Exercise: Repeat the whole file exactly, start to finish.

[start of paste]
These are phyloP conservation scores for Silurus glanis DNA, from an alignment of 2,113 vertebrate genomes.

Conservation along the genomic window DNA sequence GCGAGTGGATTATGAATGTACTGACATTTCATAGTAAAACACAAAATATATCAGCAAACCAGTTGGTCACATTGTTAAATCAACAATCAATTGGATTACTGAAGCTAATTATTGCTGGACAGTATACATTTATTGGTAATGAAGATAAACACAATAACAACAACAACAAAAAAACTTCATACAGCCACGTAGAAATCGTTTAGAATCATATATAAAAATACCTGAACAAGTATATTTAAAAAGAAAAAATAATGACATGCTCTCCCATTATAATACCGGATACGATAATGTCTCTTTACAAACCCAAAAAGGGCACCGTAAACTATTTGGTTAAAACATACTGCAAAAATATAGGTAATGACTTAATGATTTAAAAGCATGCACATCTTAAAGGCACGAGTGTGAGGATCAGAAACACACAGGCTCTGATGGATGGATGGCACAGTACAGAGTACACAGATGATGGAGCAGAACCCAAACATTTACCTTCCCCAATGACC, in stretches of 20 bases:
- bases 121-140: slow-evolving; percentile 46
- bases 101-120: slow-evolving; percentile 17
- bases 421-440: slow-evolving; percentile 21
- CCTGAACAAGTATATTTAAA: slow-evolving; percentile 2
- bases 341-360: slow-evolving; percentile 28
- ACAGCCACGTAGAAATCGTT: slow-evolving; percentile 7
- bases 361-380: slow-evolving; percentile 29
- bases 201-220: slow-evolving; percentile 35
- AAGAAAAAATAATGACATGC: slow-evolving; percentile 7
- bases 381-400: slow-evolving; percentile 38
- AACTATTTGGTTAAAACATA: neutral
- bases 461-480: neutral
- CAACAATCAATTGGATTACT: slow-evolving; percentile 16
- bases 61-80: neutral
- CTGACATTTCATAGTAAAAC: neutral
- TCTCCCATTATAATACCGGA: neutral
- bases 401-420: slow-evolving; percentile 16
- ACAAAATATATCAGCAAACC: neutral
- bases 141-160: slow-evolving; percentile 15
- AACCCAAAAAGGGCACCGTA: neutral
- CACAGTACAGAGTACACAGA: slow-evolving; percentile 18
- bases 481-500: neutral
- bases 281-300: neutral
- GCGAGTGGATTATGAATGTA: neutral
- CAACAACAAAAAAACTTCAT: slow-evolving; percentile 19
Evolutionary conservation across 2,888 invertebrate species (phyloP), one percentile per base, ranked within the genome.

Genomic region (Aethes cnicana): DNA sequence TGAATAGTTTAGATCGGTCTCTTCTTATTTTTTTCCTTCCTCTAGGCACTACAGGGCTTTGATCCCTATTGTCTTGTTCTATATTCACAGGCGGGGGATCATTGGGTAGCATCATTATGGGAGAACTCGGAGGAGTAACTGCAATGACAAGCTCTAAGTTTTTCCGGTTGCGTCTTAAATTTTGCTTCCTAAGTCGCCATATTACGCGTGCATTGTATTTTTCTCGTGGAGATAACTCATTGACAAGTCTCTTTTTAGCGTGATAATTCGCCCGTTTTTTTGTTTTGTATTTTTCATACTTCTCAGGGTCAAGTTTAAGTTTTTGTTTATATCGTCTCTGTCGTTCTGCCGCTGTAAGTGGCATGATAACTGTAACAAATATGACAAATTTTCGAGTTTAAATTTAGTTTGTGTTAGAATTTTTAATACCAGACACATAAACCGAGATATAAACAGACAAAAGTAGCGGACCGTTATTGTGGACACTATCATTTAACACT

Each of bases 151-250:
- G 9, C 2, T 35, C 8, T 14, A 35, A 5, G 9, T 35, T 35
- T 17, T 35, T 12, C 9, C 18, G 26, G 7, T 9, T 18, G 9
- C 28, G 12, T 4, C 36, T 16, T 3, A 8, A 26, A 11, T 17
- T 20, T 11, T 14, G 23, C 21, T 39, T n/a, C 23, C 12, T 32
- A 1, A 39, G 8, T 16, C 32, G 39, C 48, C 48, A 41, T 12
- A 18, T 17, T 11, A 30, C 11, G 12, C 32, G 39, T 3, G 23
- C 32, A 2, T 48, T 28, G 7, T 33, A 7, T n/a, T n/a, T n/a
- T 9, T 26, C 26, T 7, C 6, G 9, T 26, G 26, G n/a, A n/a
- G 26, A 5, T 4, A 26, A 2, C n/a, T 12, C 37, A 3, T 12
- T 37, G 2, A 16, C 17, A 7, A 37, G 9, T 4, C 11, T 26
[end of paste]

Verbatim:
These are phyloP conservation scores for Silurus glanis DNA, from an alignment of 2,113 vertebrate genomes.

Conservation along the genomic window DNA sequence GCGAGTGGATTATGAATGTACTGACATTTCATAGTAAAACACAAAATATATCAGCAAACCAGTTGGTCACATTGTTAAATCAACAATCAATTGGATTACTGAAGCTAATTATTGCTGGACAGTATACATTTATTGGTAATGAAGATAAACACAATAACAACAACAACAAAAAAACTTCATACAGCCACGTAGAAATCGTTTAGAATCATATATAAAAATACCTGAACAAGTATATTTAAAAAGAAAAAATAATGACATGCTCTCCCATTATAATACCGGATACGATAATGTCTCTTTACAAACCCAAAAAGGGCACCGTAAACTATTTGGTTAAAACATACTGCAAAAATATAGGTAATGACTTAATGATTTAAAAGCATGCACATCTTAAAGGCACGAGTGTGAGGATCAGAAACACACAGGCTCTGATGGATGGATGGCACAGTACAGAGTACACAGATGATGGAGCAGAACCCAAACATTTACCTTCCCCAATGACC, in stretches of 20 bases:
- bases 121-140: slow-evolving; percentile 46
- bases 101-120: slow-evolving; percentile 17
- bases 421-440: slow-evolving; percentile 21
- CCTGAACAAGTATATTTAAA: slow-evolving; percentile 2
- bases 341-360: slow-evolving; percentile 28
- ACAGCCACGTAGAAATCGTT: slow-evolving; percentile 7
- bases 361-380: slow-evolving; percentile 29
- bases 201-220: slow-evolving; percentile 35
- AAGAAAAAATAATGACATGC: slow-evolving; percentile 7
- bases 381-400: slow-evolving; percentile 38
- AACTATTTGGTTAAAACATA: neutral
- bases 461-480: neutral
- CAACAATCAATTGGATTACT: slow-evolving; percentile 16
- bases 61-80: neutral
- CTGACATTTCATAGTAAAAC: neutral
- TCTCCCATTATAATACCGGA: neutral
- bases 401-420: slow-evolving; percentile 16
- ACAAAATATATCAGCAAACC: neutral
- bases 141-160: slow-evolving; percentile 15
- AACCCAAAAAGGGCACCGTA: neutral
- CACAGTACAGAGTACACAGA: slow-evolving; percentile 18
- bases 481-500: neutral
- bases 281-300: neutral
- GCGAGTGGATTATGAATGTA: neutral
- CAACAACAAAAAAACTTCAT: slow-evolving; percentile 19
Evolutionary conservation across 2,888 invertebrate species (phyloP), one percentile per base, ranked within the genome.

Genomic region (Aethes cnicana): DNA sequence TGAATAGTTTAGATCGGTCTCTTCTTATTTTTTTCCTTCCTCTAGGCACTACAGGGCTTTGATCCCTATTGTCTTGTTCTATATTCACAGGCGGGGGATCATTGGGTAGCATCATTATGGGAGAACTCGGAGGAGTAACTGCAATGACAAGCTCTAAGTTTTTCCGGTTGCGTCTTAAATTTTGCTTCCTAAGTCGCCATATTACGCGTGCATTGTATTTTTCTCGTGGAGATAACTCATTGACAAGTCTCTTTTTAGCGTGATAATTCGCCCGTTTTTTTGTTTTGTATTTTTCATACTTCTCAGGGTCAAGTTTAAGTTTTTGTTTATATCGTCTCTGTCGTTCTGCCGCTGTAAGTGGCATGATAACTGTAACAAATATGACAAATTTTCGAGTTTAAATTTAGTTTGTGTTAGAATTTTTAATACCAGACACATAAACCGAGATATAAACAGACAAAAGTAGCGGACCGTTATTGTGGACACTATCATTTAACACT

Each of bases 151-250:
- G 9, C 2, T 35, C 8, T 14, A 35, A 5, G 9, T 35, T 35
- T 17, T 35, T 12, C 9, C 18, G 26, G 7, T 9, T 18, G 9
- C 28, G 12, T 4, C 36, T 16, T 3, A 8, A 26, A 11, T 17
- T 20, T 11, T 14, G 23, C 21, T 39, T n/a, C 23, C 12, T 32
- A 1, A 39, G 8, T 16, C 32, G 39, C 48, C 48, A 41, T 12
- A 18, T 17, T 11, A 30, C 11, G 12, C 32, G 39, T 3, G 23
- C 32, A 2, T 48, T 28, G 7, T 33, A 7, T n/a, T n/a, T n/a
- T 9, T 26, C 26, T 7, C 6, G 9, T 26, G 26, G n/a, A n/a
- G 26, A 5, T 4, A 26, A 2, C n/a, T 12, C 37, A 3, T 12
- T 37, G 2, A 16, C 17, A 7, A 37, G 9, T 4, C 11, T 26